As Covid-19 has caused a stir globally, we have learnt of new and innovative ways to adapt to the situation. One of these include the promotion of remote learning, which has not only made the education system more advanced but also helped bridge the gap that exists between mainstream students and the differently-abled.

The India Report Digital Education released on June has a section on Remote Learning Initiative across India by the Department of School Education and Literacy Ministry of Human Resource Development, GOI. It highlights initiatives taken for differently- abled students through One DTH channel, which communicates in sign language, targeting viewers who are deaf.

For visually and hearing- impaired students, study material has been developed in digitally accessible information system and in sign language; both are available on NIOS website/YouTube. While social inclusiveness was a grave challenge in the past for differently- abled students multiple initiatives have come to play making education accessible not just for mainstream candidates but also for the differently- abled.

PM eVidya offers a framework for learning continuum, so that the teaching and learning process is enabled beyond school boundaries for students across the country, including in underresourced communities and for learners with special needs. Another initiative worth mentioning from the report on online inclusive education for children with special needs is Hum Kisi se Kam Nahi – Mera Ghar Meri Pathshala.

The district inclusive education coordinator assigns home tasks and caters to their educational, psychological and physiological needs through popular social media platforms. He/she also provides guidance to parents regarding home-schooling. Access to all resources and reducing the social divide amongst the mainstream students and the differently- abled through Virtual Learning Experience has certainly played a huge role.

The digitised education experience has changed the entire societal dynamics offering know-how to all students reducing class, caste, gender, religion, linguistics, region and disabilities to mere jargons. There are various schemes that have been introduced by the University Grants Commission for the upskilling of differently-abled candidates by offering them financial and social support:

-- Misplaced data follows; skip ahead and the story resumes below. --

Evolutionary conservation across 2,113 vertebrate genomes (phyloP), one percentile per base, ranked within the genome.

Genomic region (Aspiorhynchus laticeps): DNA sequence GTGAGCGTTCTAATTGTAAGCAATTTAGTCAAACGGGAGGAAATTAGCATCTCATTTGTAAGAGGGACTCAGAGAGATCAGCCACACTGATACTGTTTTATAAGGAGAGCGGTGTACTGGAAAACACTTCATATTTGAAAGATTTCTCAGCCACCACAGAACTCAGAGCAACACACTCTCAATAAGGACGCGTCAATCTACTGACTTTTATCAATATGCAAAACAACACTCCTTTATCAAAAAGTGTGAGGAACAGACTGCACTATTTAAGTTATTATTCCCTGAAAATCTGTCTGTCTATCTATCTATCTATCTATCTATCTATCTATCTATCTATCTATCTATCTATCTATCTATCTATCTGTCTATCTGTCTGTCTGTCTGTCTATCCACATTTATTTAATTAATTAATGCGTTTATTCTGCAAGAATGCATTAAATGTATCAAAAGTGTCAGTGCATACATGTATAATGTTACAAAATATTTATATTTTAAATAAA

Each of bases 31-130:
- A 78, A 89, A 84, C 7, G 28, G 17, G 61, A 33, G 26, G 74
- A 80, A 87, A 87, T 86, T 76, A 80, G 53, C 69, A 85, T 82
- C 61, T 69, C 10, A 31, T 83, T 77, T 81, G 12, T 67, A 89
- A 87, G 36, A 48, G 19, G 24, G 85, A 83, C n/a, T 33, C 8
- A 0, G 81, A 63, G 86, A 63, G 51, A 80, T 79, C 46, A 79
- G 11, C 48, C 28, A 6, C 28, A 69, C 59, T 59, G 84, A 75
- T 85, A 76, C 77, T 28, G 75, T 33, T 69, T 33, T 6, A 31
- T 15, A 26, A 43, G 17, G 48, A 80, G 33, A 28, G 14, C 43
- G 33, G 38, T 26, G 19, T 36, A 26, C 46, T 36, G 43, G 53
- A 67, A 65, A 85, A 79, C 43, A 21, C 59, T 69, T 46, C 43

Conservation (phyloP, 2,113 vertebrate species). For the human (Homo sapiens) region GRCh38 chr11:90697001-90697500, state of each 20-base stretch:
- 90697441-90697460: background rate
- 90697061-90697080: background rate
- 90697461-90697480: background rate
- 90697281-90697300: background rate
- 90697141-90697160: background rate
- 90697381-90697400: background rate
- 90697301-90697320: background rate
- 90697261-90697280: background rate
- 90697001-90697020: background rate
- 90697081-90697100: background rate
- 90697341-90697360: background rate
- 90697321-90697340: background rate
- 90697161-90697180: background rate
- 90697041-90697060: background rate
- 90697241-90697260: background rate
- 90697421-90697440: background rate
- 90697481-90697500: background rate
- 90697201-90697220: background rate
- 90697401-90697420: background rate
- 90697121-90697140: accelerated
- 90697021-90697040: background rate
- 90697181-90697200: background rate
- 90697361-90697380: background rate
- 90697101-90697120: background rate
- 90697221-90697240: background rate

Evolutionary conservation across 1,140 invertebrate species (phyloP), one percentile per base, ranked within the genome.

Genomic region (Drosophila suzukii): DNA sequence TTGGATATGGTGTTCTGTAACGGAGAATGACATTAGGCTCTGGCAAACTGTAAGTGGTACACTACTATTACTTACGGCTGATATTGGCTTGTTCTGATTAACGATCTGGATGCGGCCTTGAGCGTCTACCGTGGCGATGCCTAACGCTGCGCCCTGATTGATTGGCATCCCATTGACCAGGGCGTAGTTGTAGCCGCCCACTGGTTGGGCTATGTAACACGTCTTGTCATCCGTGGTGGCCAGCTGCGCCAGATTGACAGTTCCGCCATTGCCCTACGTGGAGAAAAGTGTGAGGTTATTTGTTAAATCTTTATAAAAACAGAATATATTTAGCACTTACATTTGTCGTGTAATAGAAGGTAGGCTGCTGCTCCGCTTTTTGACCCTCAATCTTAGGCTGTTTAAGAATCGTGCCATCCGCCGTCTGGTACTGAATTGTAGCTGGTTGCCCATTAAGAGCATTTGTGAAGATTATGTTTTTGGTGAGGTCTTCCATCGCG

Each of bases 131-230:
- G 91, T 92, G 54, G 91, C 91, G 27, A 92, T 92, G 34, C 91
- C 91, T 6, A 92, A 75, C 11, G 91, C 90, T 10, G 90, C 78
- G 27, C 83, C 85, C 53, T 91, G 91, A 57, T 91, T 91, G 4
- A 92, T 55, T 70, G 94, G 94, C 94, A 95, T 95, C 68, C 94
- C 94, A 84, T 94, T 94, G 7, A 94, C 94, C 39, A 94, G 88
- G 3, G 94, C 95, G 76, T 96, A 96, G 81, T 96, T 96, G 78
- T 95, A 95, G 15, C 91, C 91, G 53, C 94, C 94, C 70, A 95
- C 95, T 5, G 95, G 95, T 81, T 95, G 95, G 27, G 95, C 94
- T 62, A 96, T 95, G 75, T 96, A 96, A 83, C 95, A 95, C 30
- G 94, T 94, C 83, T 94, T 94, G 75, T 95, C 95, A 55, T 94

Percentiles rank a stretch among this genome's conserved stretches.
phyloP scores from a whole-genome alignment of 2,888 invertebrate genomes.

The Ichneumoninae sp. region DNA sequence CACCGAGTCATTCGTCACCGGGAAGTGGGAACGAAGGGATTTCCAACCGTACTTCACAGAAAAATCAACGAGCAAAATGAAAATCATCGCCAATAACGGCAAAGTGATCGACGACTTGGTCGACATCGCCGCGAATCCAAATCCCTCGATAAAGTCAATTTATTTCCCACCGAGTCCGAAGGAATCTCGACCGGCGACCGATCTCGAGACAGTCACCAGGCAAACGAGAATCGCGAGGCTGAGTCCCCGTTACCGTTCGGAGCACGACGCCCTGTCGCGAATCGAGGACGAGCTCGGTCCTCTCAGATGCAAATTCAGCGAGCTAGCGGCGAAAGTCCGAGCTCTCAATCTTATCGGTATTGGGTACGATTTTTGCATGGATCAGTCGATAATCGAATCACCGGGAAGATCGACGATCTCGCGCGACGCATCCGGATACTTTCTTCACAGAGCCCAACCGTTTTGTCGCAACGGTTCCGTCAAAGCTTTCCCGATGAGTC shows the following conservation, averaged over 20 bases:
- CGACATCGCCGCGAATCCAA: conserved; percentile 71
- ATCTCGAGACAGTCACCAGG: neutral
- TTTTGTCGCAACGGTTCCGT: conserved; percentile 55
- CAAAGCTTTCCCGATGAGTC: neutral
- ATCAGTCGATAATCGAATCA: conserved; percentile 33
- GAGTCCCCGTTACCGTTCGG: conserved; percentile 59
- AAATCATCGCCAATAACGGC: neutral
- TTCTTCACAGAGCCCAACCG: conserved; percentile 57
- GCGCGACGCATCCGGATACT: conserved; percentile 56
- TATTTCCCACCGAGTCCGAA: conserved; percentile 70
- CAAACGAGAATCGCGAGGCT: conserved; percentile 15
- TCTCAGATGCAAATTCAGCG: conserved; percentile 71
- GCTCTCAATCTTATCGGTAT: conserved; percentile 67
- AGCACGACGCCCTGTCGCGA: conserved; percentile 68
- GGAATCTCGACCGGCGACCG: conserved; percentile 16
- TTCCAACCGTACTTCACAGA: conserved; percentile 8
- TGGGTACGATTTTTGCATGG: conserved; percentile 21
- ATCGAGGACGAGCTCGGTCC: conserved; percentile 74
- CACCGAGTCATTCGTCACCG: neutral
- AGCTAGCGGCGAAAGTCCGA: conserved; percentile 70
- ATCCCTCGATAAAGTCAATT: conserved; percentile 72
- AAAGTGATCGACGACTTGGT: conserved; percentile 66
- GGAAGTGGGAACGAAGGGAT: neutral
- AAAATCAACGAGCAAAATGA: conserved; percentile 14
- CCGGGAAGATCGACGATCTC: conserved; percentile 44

Higher education for persons with special needs

This scheme aims at creating an environment in schools and colleges to enrich higher education experiences for differently-abled students. Creating awareness about their capabilities, construction aimed at improving accessibility, purchase of equipment to enrich learning, etc, are the broad categories of assistance under this scheme. A three-part financial assistance will be offered to students.

Teacher preparation in special education

This scheme is meant for assisting various educational departments to prepare special teachers to teach children with disabilities in both special and inclusive settings. The scheme provides financial assistance to cover BEd and MEd expenses with specialisation in one of the disability areas.

Financial assistance to visually challenged teachers

This scheme helps visually challenged permanent teachers to pursue teaching and research with the help of a reader. It provides teaching and learning aids through an allowance of funds for purchasing Braille books, recorded materials, etc. and thus empowering them by using various aids for teaching, learning and research. Financial assistance under the scheme is available to such universities and colleges which come within the purview of section 2(f) and are fit to receive central assistance under Section 12B of the UGC Act, 1956.

National fellowship for persons with disabilities

Under this scheme, fellowship will be available to students with disabilities who are covered under The Persons with Disabilities (Equal Opportunities, Protection of Rights and Full Participation) Act, 1995. Thus a person with disability, who wishes to avail the benefits under this act, has to produce a disability certificate from the medical authority notified for the purpose. Even though there might be a few roadblocks in the learning capabilities and the adoption of edtech infrastructure, one must note that such a system is here to stay and the adoption of these is the only way to bring in social inclusiveness. There’s no doubt that the virtual space will slowly but steadily bring in equality for the future generations.

(The writer is president, Narayan Seva Sansthan)